Thursday, November 11, 2010

Diving Bells or Butterfies?

Most of the movies coming up in my Netflix queue right now are foreign films. Yesterday, I was so excited when I pulled the movie from my mailbox, as I always am. "What do I get to watch tonight?", I wondered. The Diving Bell and the Butterfly. Eh. I didn't recall what it was about, so wasn't totally enthused. I wasn't in the mood for a 'classic', so-to-speak. I glanced at the year the film was made in, which was 2007. OK, at least it wasn't old.

The Diving Bell and the Butterfly is the story of Jean-Dominique Bauby, author and then editor of Elle magazine, who had a stroke in 1995 that rendered him completely paralyzed. The film is based on Bauby's autobiography...which he dictated by blinking his left eye. Literally. Blinking his left eye, the only part of his body that Bauby had any control over, was the only means that Bauby had of communicating. The movie is the story of Bauby's life from the moment that he comes out of the coma that his stroke left him in. The film is extraordinary, and has had a profound impact on me.

When I look back on my life, I have to wonder: was I so busy living day-to-day life 20 years ago that I didn't take time to truly appreciate where I was at then? I know that I was a good mother, but there are so many things that I would do differently now that I'm, well...more mature. When we're thirty we think we're grown-up, that people who are 50 are old, and that people who are 70 are ancient. Now that I'm just about 50, I realize that when I was 30 I wasn't as grown-up as I thought I was, and I certainly didn't know as much as I thought I did.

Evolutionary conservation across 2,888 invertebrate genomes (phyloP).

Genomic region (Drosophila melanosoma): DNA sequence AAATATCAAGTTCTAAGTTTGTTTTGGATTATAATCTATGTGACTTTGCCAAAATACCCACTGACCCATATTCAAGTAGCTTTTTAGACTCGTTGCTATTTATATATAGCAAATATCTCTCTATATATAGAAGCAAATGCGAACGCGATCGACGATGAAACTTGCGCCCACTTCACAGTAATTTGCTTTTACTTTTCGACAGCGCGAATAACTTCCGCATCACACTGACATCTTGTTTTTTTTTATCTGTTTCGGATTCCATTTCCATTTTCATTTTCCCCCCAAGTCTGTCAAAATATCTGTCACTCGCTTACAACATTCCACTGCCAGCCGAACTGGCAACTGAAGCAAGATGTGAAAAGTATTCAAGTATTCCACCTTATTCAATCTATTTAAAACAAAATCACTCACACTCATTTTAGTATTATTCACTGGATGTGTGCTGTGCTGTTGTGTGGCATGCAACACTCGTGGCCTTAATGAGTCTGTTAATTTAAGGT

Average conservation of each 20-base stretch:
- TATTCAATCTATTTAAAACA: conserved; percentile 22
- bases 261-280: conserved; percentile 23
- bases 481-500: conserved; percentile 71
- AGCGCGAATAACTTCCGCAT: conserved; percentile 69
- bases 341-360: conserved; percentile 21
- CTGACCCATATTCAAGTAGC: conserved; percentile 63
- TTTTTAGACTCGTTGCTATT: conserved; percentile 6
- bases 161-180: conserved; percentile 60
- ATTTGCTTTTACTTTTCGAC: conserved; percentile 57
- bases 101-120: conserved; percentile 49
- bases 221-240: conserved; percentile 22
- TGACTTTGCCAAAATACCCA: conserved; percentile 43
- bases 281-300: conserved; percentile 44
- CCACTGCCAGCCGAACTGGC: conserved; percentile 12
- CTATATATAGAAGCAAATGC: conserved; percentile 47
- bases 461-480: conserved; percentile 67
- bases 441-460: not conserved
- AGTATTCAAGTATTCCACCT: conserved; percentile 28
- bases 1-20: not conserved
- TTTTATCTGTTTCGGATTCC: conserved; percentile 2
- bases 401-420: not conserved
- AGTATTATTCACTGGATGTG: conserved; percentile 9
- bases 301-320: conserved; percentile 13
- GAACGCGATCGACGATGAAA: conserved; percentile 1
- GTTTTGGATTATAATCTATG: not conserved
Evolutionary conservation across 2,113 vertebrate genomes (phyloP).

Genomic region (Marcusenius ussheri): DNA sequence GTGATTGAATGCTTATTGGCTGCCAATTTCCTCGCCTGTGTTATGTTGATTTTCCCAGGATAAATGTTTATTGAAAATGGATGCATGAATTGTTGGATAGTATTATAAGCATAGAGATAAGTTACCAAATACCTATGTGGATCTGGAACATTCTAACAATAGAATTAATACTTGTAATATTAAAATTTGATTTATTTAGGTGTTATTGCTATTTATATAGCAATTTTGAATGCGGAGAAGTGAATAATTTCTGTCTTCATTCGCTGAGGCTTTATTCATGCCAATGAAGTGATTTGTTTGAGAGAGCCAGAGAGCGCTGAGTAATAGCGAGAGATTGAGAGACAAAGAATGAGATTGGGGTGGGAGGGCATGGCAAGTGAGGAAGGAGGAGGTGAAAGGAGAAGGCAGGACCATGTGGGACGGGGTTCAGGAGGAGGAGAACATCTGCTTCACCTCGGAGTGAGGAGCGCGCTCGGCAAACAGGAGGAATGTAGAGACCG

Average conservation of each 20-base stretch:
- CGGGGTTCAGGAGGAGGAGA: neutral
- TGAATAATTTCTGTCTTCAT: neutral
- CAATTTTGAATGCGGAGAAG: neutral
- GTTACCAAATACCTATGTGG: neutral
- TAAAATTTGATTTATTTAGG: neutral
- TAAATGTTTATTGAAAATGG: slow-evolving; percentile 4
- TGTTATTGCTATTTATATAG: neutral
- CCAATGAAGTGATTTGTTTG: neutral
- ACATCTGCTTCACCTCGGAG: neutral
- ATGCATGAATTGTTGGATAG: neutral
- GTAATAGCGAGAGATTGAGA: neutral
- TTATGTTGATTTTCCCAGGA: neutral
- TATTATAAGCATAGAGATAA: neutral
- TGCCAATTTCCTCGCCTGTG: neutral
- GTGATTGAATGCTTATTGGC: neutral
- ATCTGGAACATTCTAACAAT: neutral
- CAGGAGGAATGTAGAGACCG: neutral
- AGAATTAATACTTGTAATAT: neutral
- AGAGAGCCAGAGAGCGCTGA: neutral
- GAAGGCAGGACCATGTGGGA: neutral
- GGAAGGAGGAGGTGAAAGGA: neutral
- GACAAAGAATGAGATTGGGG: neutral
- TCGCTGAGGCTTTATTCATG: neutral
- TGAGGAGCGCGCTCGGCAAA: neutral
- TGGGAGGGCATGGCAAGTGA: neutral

The trick, I realize now, is to live in appreciation of exactly where we're at in life always, whether the times are good or bad; with regard to our children, our significant-others, our parents, our selves. The key to true happiness is not to enjoy each day, but to slow our minds down and to appreciate each minute of where we are in our lives, for to do so is the only way to conscientiously choose our path for the next minute. This is critical to happiness because we don't get a do-over.

The beauty is that, however much time has passed for each of us, and regardless of where we are at in our lives, it's never too late to be completely happy from this moment forward.

1 comment:

  1. Well said! Life is too short to miss anything!


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